Let no one underestimate how complex, skilled and, frankly, bloody hard work Learning Development is. One to one work in particular can be seen as a nice, easy going chat in which the LDer gives the student the information and guidance they need, problem solved, job done, off they go. I mean, it’s only one student, it can’t be as hard work as a group? Group work too -just tell them what they need to know to succeed, give them a few activities to practice, there you go. How hard can it be?
In my blog, I’ve been exploring quite what goes into high quality Learning Development work – skilled and diverse practices, ethics and values, complex and challenging theory that makes the phrase ‘advice and guidance’ a complete nonsense in terms of what we’re doing. Learning Development entails active listening, complex decision making moment to moment, balancing directive input with fostering independence, factoring in the unpredicted and unknown, keen awareness of boundaries, watchful reflectiveness of roles enacted and a hefty degree of emotional labour. So does most teaching, but to be honest, there are as many parallels with counselling.
When I was training to be a teacher, I was taught to keep a reflective journal, and this blog is the C21st offspring of that habit. We also used observation by a more experienced teacher or a peer to generate insights and suggestions to help us calibrate and develop our teaching practice. We might on occasion discuss our practice, though as we grew in experience and seniority, discussion became sharing good practice rather than really picking at the niggles and the holes. Those are the tools that teachers use to enhance their teaching practice. Teaching in HE is still seen as a solitary practice -unless you’re training, evidencing quality, or just keen, the classroom is largely a private domain, with oversight an intrusion for the experienced practitioner. I’ve long felt through, that something’s missing from that developmental toolbox.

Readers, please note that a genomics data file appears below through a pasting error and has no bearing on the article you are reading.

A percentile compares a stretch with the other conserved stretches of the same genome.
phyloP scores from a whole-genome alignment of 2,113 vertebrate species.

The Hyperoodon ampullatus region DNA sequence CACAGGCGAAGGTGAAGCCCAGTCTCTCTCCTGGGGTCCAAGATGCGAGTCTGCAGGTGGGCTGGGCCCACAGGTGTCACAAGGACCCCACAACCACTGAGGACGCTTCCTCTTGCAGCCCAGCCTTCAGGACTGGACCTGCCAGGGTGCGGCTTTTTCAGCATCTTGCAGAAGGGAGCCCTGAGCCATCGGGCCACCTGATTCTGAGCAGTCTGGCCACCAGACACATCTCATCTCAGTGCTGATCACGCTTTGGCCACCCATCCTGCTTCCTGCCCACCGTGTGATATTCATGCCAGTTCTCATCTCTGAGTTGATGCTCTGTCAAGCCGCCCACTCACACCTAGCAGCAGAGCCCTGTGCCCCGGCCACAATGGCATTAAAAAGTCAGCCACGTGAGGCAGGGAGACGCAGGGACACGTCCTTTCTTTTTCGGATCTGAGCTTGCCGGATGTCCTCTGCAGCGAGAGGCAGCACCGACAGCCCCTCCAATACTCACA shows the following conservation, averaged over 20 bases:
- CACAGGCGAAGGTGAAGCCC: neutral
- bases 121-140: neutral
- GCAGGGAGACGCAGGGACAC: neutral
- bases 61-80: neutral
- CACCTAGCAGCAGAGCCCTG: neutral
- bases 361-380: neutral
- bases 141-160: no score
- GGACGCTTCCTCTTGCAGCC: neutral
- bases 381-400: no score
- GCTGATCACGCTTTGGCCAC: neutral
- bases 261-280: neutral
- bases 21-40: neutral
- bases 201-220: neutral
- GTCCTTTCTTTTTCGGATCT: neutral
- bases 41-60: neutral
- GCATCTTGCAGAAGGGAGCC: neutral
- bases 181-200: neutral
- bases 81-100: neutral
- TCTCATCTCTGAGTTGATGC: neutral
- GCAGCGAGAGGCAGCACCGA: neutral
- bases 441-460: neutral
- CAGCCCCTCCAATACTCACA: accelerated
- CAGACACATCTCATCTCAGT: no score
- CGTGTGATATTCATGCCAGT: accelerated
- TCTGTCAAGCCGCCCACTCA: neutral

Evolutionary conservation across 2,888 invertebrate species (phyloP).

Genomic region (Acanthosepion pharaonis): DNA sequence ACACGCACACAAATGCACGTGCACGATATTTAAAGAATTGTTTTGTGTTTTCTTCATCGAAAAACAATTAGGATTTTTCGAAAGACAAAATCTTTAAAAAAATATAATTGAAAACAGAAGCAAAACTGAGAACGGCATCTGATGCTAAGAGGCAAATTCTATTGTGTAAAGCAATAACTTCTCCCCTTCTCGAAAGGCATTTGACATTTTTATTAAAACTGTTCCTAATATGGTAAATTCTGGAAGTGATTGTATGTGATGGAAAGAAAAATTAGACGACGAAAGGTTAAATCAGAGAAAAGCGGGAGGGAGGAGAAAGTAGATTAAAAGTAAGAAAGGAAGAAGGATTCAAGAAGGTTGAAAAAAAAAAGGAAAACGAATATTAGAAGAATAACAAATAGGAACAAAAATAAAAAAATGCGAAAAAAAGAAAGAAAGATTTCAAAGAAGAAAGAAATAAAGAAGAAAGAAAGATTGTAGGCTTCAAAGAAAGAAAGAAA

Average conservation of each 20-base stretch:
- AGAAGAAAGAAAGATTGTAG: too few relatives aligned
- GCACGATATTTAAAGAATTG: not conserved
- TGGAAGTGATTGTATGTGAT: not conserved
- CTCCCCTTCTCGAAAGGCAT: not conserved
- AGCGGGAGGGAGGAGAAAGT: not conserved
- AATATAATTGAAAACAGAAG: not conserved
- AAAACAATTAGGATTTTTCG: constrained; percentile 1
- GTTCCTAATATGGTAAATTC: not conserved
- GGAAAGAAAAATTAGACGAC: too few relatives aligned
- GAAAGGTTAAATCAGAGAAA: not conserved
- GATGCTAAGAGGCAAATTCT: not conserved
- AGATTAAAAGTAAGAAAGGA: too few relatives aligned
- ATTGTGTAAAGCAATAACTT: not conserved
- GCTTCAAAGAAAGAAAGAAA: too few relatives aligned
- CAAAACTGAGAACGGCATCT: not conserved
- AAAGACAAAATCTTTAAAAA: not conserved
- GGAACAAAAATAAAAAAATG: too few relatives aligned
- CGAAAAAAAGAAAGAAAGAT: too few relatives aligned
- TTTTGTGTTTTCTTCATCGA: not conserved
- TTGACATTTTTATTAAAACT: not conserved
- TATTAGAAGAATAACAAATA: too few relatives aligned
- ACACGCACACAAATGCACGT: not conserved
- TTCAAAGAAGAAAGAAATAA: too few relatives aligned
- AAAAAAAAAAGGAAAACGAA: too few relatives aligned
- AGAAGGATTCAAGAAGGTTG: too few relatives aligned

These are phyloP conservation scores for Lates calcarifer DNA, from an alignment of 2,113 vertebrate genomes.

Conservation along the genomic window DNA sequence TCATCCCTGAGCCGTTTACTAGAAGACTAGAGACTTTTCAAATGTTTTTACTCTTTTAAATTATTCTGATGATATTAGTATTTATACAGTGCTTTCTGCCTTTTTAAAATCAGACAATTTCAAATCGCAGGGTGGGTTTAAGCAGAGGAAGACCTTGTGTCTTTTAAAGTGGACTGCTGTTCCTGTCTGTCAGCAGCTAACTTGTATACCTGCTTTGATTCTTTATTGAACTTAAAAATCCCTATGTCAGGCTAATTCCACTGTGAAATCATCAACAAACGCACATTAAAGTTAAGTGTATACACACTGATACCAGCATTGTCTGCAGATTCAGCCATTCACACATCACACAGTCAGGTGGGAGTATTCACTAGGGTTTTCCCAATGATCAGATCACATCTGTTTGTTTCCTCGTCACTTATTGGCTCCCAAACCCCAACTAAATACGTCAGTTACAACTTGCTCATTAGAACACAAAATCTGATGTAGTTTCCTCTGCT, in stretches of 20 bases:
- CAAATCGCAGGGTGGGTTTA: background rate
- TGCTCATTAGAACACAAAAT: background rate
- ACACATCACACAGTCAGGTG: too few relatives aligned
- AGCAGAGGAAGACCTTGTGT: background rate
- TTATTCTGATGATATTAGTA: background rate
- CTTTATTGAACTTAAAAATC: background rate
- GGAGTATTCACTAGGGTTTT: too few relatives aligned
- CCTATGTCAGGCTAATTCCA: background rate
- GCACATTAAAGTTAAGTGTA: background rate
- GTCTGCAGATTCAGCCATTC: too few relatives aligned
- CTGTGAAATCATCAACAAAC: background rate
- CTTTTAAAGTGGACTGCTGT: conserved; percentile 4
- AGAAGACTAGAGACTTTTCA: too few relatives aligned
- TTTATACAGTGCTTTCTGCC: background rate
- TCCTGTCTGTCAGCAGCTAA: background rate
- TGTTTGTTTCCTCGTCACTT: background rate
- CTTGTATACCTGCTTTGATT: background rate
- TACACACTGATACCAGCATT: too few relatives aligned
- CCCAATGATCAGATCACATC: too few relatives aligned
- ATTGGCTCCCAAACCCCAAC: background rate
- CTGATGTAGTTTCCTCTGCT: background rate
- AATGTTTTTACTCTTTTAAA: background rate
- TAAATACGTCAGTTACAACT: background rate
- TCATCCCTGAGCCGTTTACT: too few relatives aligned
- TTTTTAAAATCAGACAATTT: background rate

I’ve been privileged in my career, both as a subject teacher and LDer, to have had some amazing colleagues with whom I could really dig deep into my practice, get stuck into all those knots and holes, and discuss aspects of my work – the ones I felt lost in, the ones I couldn’t solve, the ones that fell into my lap like an undeserved gift (but why?), the anxieties, uncertainties, frustrations, triumphs, fears, exhaustion. These informal conversations – in the staffroom, down the pub, in the corridor – were a blessing snatched when I could. Working alongside counsellors, I envied them the way their work has this opportunity built into their professional practice.
I started to look more closely into this culture of supervision. The term has particular connotations for anyone working in an academic environment. Supervision is for research students, not professionals; it scaffolds you until you’re a fully fledged academic, at which point you don’t need it any more. Supervision in other aspects of teaching is punitive oversight, implying that you can’t act independently without being checked up on. But clinical supervision has a completely different meaning, and one which I think is worth considering in the context of Learning Development.
Clinical supervision is practised in the helping professions – psychology, counselling, social work, coaching, nursing… and Learning Development, though often most closely aligned with teaching, is also a helping profession, is it not? Milne (2007) offers a working definition of clinical supervision as a ‘formal provision, by approved supervisors, of a relationship-based education and training which is work-focussed and which manages, supports, develops and evaluates the work of colleagues”. Clinical supervision can be said to have three purposes: Normative, Formative and Restorative (Proctor 2001).